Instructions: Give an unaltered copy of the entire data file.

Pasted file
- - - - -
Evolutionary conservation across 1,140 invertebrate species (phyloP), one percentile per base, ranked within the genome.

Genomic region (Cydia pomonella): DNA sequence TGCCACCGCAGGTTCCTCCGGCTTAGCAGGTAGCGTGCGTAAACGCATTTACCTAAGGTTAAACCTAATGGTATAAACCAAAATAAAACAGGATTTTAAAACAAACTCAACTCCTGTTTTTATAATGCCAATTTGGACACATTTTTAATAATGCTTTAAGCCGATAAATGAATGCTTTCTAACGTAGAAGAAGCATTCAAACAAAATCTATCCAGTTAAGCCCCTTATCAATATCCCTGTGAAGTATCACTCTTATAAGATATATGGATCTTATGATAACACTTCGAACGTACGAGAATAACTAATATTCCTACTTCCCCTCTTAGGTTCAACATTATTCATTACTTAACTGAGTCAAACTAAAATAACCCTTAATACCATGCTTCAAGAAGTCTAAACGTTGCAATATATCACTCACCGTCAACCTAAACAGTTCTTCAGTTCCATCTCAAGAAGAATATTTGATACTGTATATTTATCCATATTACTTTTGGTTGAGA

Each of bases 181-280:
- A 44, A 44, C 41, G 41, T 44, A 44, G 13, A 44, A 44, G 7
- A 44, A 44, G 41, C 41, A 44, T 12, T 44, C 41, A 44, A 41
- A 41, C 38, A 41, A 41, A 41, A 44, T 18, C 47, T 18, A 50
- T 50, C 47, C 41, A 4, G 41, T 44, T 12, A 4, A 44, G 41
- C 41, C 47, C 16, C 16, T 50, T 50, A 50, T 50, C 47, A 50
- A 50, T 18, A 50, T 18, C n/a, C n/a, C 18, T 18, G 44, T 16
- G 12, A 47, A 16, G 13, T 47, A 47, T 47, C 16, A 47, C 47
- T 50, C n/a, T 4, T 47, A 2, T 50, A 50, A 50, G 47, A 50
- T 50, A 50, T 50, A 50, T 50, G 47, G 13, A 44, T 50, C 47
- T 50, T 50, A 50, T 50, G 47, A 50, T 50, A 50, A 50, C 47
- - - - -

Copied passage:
Evolutionary conservation across 1,140 invertebrate species (phyloP), one percentile per base, ranked within the genome.

Genomic region (Cydia pomonella): DNA sequence TGCCACCGCAGGTTCCTCCGGCTTAGCAGGTAGCGTGCGTAAACGCATTTACCTAAGGTTAAACCTAATGGTATAAACCAAAATAAAACAGGATTTTAAAACAAACTCAACTCCTGTTTTTATAATGCCAATTTGGACACATTTTTAATAATGCTTTAAGCCGATAAATGAATGCTTTCTAACGTAGAAGAAGCATTCAAACAAAATCTATCCAGTTAAGCCCCTTATCAATATCCCTGTGAAGTATCACTCTTATAAGATATATGGATCTTATGATAACACTTCGAACGTACGAGAATAACTAATATTCCTACTTCCCCTCTTAGGTTCAACATTATTCATTACTTAACTGAGTCAAACTAAAATAACCCTTAATACCATGCTTCAAGAAGTCTAAACGTTGCAATATATCACTCACCGTCAACCTAAACAGTTCTTCAGTTCCATCTCAAGAAGAATATTTGATACTGTATATTTATCCATATTACTTTTGGTTGAGA

Each of bases 181-280:
- A 44, A 44, C 41, G 41, T 44, A 44, G 13, A 44, A 44, G 7
- A 44, A 44, G 41, C 41, A 44, T 12, T 44, C 41, A 44, A 41
- A 41, C 38, A 41, A 41, A 41, A 44, T 18, C 47, T 18, A 50
- T 50, C 47, C 41, A 4, G 41, T 44, T 12, A 4, A 44, G 41
- C 41, C 47, C 16, C 16, T 50, T 50, A 50, T 50, C 47, A 50
- A 50, T 18, A 50, T 18, C n/a, C n/a, C 18, T 18, G 44, T 16
- G 12, A 47, A 16, G 13, T 47, A 47, T 47, C 16, A 47, C 47
- T 50, C n/a, T 4, T 47, A 2, T 50, A 50, A 50, G 47, A 50
- T 50, A 50, T 50, A 50, T 50, G 47, G 13, A 44, T 50, C 47
- T 50, T 50, A 50, T 50, G 47, A 50, T 50, A 50, A 50, C 47